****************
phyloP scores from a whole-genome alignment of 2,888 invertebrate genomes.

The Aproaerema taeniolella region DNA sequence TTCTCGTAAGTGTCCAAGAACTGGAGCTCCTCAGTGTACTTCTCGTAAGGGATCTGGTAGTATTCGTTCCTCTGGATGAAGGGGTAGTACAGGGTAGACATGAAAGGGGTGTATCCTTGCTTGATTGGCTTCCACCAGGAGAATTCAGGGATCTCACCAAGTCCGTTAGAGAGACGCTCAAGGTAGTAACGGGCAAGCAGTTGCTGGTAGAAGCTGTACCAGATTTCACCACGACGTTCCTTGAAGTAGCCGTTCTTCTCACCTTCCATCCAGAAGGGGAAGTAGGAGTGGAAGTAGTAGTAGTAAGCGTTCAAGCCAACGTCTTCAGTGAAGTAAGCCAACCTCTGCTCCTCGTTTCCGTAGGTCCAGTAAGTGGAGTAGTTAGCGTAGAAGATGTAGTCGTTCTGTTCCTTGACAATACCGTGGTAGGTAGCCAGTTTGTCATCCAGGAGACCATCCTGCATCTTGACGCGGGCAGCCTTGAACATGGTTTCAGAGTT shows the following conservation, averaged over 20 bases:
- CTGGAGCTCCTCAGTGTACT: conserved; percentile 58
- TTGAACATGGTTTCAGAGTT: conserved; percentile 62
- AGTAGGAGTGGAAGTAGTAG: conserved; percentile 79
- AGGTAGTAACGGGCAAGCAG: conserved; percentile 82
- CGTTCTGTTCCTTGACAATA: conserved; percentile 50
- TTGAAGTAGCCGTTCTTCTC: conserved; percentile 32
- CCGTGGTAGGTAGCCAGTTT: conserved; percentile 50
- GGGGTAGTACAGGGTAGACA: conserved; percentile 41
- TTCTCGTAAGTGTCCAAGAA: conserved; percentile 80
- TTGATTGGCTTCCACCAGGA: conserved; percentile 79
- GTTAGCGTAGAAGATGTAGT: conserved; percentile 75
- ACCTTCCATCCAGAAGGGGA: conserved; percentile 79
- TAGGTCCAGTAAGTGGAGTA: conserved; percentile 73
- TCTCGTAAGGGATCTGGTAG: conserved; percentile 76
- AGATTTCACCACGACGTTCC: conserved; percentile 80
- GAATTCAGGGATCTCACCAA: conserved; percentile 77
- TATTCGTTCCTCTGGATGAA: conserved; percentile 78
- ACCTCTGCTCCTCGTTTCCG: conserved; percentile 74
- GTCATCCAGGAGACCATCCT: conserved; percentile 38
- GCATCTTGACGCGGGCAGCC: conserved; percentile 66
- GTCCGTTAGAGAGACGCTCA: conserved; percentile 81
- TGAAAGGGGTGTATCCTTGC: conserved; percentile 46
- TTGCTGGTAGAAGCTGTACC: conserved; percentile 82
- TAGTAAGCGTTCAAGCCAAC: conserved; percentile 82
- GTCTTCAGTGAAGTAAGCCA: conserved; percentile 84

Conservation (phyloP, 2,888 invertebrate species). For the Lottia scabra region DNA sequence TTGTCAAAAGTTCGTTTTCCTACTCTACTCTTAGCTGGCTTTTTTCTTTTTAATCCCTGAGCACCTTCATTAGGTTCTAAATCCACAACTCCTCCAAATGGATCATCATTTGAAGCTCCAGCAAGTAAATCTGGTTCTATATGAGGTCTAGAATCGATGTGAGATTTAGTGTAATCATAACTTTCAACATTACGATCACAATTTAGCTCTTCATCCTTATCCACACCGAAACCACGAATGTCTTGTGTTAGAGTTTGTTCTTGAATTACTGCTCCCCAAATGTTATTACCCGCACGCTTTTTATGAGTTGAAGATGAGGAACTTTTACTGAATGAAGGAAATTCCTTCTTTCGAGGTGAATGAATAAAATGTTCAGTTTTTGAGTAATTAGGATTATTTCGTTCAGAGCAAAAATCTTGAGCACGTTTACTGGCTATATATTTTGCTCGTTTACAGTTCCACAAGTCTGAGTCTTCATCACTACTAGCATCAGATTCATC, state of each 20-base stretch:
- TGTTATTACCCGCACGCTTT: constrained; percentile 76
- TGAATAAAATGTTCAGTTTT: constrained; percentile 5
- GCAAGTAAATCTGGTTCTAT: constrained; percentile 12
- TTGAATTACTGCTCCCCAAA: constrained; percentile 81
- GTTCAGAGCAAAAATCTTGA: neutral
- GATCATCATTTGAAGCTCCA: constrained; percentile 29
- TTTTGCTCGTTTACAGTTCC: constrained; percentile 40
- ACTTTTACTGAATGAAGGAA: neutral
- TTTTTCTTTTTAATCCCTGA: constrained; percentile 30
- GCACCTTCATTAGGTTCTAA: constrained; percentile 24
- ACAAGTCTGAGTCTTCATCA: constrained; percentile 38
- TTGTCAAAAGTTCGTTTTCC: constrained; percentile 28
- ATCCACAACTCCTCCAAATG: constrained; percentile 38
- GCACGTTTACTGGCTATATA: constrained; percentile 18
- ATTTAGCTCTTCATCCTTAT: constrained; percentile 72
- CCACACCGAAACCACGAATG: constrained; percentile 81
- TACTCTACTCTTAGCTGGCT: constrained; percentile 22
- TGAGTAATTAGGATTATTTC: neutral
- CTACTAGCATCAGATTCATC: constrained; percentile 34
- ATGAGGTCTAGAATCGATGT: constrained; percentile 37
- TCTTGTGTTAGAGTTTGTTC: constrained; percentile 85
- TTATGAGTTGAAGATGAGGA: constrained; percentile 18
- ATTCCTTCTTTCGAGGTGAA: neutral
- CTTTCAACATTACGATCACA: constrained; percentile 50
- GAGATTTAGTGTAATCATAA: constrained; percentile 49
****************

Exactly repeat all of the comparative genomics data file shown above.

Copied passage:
phyloP scores from a whole-genome alignment of 2,888 invertebrate genomes.

The Aproaerema taeniolella region DNA sequence TTCTCGTAAGTGTCCAAGAACTGGAGCTCCTCAGTGTACTTCTCGTAAGGGATCTGGTAGTATTCGTTCCTCTGGATGAAGGGGTAGTACAGGGTAGACATGAAAGGGGTGTATCCTTGCTTGATTGGCTTCCACCAGGAGAATTCAGGGATCTCACCAAGTCCGTTAGAGAGACGCTCAAGGTAGTAACGGGCAAGCAGTTGCTGGTAGAAGCTGTACCAGATTTCACCACGACGTTCCTTGAAGTAGCCGTTCTTCTCACCTTCCATCCAGAAGGGGAAGTAGGAGTGGAAGTAGTAGTAGTAAGCGTTCAAGCCAACGTCTTCAGTGAAGTAAGCCAACCTCTGCTCCTCGTTTCCGTAGGTCCAGTAAGTGGAGTAGTTAGCGTAGAAGATGTAGTCGTTCTGTTCCTTGACAATACCGTGGTAGGTAGCCAGTTTGTCATCCAGGAGACCATCCTGCATCTTGACGCGGGCAGCCTTGAACATGGTTTCAGAGTT shows the following conservation, averaged over 20 bases:
- CTGGAGCTCCTCAGTGTACT: conserved; percentile 58
- TTGAACATGGTTTCAGAGTT: conserved; percentile 62
- AGTAGGAGTGGAAGTAGTAG: conserved; percentile 79
- AGGTAGTAACGGGCAAGCAG: conserved; percentile 82
- CGTTCTGTTCCTTGACAATA: conserved; percentile 50
- TTGAAGTAGCCGTTCTTCTC: conserved; percentile 32
- CCGTGGTAGGTAGCCAGTTT: conserved; percentile 50
- GGGGTAGTACAGGGTAGACA: conserved; percentile 41
- TTCTCGTAAGTGTCCAAGAA: conserved; percentile 80
- TTGATTGGCTTCCACCAGGA: conserved; percentile 79
- GTTAGCGTAGAAGATGTAGT: conserved; percentile 75
- ACCTTCCATCCAGAAGGGGA: conserved; percentile 79
- TAGGTCCAGTAAGTGGAGTA: conserved; percentile 73
- TCTCGTAAGGGATCTGGTAG: conserved; percentile 76
- AGATTTCACCACGACGTTCC: conserved; percentile 80
- GAATTCAGGGATCTCACCAA: conserved; percentile 77
- TATTCGTTCCTCTGGATGAA: conserved; percentile 78
- ACCTCTGCTCCTCGTTTCCG: conserved; percentile 74
- GTCATCCAGGAGACCATCCT: conserved; percentile 38
- GCATCTTGACGCGGGCAGCC: conserved; percentile 66
- GTCCGTTAGAGAGACGCTCA: conserved; percentile 81
- TGAAAGGGGTGTATCCTTGC: conserved; percentile 46
- TTGCTGGTAGAAGCTGTACC: conserved; percentile 82
- TAGTAAGCGTTCAAGCCAAC: conserved; percentile 82
- GTCTTCAGTGAAGTAAGCCA: conserved; percentile 84

Conservation (phyloP, 2,888 invertebrate species). For the Lottia scabra region DNA sequence TTGTCAAAAGTTCGTTTTCCTACTCTACTCTTAGCTGGCTTTTTTCTTTTTAATCCCTGAGCACCTTCATTAGGTTCTAAATCCACAACTCCTCCAAATGGATCATCATTTGAAGCTCCAGCAAGTAAATCTGGTTCTATATGAGGTCTAGAATCGATGTGAGATTTAGTGTAATCATAACTTTCAACATTACGATCACAATTTAGCTCTTCATCCTTATCCACACCGAAACCACGAATGTCTTGTGTTAGAGTTTGTTCTTGAATTACTGCTCCCCAAATGTTATTACCCGCACGCTTTTTATGAGTTGAAGATGAGGAACTTTTACTGAATGAAGGAAATTCCTTCTTTCGAGGTGAATGAATAAAATGTTCAGTTTTTGAGTAATTAGGATTATTTCGTTCAGAGCAAAAATCTTGAGCACGTTTACTGGCTATATATTTTGCTCGTTTACAGTTCCACAAGTCTGAGTCTTCATCACTACTAGCATCAGATTCATC, state of each 20-base stretch:
- TGTTATTACCCGCACGCTTT: constrained; percentile 76
- TGAATAAAATGTTCAGTTTT: constrained; percentile 5
- GCAAGTAAATCTGGTTCTAT: constrained; percentile 12
- TTGAATTACTGCTCCCCAAA: constrained; percentile 81
- GTTCAGAGCAAAAATCTTGA: neutral
- GATCATCATTTGAAGCTCCA: constrained; percentile 29
- TTTTGCTCGTTTACAGTTCC: constrained; percentile 40
- ACTTTTACTGAATGAAGGAA: neutral
- TTTTTCTTTTTAATCCCTGA: constrained; percentile 30
- GCACCTTCATTAGGTTCTAA: constrained; percentile 24
- ACAAGTCTGAGTCTTCATCA: constrained; percentile 38
- TTGTCAAAAGTTCGTTTTCC: constrained; percentile 28
- ATCCACAACTCCTCCAAATG: constrained; percentile 38
- GCACGTTTACTGGCTATATA: constrained; percentile 18
- ATTTAGCTCTTCATCCTTAT: constrained; percentile 72
- CCACACCGAAACCACGAATG: constrained; percentile 81
- TACTCTACTCTTAGCTGGCT: constrained; percentile 22
- TGAGTAATTAGGATTATTTC: neutral
- CTACTAGCATCAGATTCATC: constrained; percentile 34
- ATGAGGTCTAGAATCGATGT: constrained; percentile 37
- TCTTGTGTTAGAGTTTGTTC: constrained; percentile 85
- TTATGAGTTGAAGATGAGGA: constrained; percentile 18
- ATTCCTTCTTTCGAGGTGAA: neutral
- CTTTCAACATTACGATCACA: constrained; percentile 50
- GAGATTTAGTGTAATCATAA: constrained; percentile 49